Testimonial injustice and prescriptive credibility deficits

Canadian Journal of Philosophy 46 (6):924-947 (2016)
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In light of recent social psychological literature, I expand Miranda Fricker’s important notion of testimonial injustice. A fair portion of Fricker’s account rests on an older paradigm of stereotype and prejudice. Given recent empirical work, I argue for what I dub prescriptive credibility deficits in which a backlash effect leads to the assignment of a diminished level of credibility to persons who act in counter-stereotypic manners, thereby flouting prescriptive stereotypes. The notion of a prescriptive credibility deficit is not merely an interesting conceptual addendum that can be appended to Fricker’s theory without need for further emendation. I develop the wider implications of prescriptive credibility deficits and argue that they pose a challenge to Fricker’s conception of the function of credibility assignments in conversational exchange and how a virtuous listener should respond to the potential threat of a prejudicial stereotype affecting her credibility assignments.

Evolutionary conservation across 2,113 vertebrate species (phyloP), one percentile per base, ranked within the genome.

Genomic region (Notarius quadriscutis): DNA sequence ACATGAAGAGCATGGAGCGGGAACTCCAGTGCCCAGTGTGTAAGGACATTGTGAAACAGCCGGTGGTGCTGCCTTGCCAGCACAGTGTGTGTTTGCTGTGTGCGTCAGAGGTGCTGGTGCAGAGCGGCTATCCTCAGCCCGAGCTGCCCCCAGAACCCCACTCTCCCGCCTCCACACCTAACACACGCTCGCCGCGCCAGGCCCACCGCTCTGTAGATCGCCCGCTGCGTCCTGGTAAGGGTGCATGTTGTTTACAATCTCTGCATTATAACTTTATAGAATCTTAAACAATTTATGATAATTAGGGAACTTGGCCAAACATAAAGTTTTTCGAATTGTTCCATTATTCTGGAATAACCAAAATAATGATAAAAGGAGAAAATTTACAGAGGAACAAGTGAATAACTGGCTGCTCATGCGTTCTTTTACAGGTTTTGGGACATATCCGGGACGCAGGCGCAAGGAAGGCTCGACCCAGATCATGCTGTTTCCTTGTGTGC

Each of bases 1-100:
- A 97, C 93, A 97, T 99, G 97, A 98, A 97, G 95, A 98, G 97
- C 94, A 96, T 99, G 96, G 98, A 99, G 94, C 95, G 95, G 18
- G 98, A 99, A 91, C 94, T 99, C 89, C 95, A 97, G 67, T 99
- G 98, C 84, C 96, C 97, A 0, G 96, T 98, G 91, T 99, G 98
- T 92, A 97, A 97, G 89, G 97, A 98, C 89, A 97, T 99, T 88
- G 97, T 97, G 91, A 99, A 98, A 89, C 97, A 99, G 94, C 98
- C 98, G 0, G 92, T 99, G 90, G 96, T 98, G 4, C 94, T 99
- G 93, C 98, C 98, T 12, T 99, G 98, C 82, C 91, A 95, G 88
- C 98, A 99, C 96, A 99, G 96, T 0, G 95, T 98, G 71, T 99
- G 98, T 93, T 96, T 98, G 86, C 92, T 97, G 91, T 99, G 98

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Wade Munroe
University of Michigan, Ann Arbor